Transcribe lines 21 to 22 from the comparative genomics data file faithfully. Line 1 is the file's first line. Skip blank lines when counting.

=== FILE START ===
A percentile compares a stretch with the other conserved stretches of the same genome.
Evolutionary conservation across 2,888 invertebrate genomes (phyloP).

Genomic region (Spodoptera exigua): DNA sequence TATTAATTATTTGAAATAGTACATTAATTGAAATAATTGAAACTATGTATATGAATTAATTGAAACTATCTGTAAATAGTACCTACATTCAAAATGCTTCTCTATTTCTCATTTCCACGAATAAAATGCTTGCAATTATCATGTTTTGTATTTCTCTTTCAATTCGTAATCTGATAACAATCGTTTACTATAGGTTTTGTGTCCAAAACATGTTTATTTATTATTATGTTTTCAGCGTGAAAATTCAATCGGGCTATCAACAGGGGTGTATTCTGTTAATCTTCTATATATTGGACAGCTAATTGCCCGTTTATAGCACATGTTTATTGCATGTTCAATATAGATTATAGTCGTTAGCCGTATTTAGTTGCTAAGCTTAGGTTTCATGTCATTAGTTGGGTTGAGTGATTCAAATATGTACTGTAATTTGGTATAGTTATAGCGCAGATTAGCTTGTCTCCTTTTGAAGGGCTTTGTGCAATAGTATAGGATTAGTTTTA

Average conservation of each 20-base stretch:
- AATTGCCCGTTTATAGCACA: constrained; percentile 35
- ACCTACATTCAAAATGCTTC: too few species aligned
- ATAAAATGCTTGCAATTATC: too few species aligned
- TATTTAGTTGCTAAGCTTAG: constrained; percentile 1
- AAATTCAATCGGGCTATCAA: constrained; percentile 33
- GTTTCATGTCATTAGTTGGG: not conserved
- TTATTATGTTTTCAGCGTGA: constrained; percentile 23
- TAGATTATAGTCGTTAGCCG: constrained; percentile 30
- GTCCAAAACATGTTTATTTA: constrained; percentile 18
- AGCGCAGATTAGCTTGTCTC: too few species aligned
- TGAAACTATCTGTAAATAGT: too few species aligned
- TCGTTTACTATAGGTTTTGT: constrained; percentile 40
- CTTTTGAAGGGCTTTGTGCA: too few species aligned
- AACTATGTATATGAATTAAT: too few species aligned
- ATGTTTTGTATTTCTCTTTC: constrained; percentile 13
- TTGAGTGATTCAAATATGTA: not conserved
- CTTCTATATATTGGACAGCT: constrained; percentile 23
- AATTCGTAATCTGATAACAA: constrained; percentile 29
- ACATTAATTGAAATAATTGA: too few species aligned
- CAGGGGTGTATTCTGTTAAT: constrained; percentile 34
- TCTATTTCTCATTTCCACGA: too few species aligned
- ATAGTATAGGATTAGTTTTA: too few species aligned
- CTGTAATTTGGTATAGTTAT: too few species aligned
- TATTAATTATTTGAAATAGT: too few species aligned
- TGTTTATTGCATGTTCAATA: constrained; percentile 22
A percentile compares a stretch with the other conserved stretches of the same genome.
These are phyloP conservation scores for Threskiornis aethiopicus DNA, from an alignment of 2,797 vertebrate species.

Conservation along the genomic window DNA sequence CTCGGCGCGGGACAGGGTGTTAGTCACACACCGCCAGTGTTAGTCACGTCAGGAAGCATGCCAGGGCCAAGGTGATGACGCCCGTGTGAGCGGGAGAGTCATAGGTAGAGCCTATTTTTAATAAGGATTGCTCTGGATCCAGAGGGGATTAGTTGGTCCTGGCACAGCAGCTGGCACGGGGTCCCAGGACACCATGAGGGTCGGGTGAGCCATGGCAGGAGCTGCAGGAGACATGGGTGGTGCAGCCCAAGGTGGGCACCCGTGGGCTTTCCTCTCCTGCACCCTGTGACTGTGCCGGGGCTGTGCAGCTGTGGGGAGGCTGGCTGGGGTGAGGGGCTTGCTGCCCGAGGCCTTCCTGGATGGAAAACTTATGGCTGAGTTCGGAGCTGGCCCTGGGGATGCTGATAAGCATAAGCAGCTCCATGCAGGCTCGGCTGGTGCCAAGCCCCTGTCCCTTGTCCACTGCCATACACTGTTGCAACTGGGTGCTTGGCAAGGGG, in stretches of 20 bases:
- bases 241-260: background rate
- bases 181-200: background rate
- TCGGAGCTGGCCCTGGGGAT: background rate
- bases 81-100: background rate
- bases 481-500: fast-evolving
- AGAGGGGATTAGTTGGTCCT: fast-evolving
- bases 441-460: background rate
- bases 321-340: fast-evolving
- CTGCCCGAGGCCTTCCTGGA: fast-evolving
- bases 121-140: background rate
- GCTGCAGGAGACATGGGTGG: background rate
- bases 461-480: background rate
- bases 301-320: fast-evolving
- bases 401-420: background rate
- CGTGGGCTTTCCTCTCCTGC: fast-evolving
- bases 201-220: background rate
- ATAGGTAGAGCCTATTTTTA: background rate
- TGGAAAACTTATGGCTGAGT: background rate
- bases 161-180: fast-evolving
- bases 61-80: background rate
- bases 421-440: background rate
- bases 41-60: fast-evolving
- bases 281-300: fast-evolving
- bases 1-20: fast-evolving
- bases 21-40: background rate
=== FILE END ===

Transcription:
- CTTCTATATATTGGACAGCT: constrained; percentile 23
- AATTCGTAATCTGATAACAA: constrained; percentile 29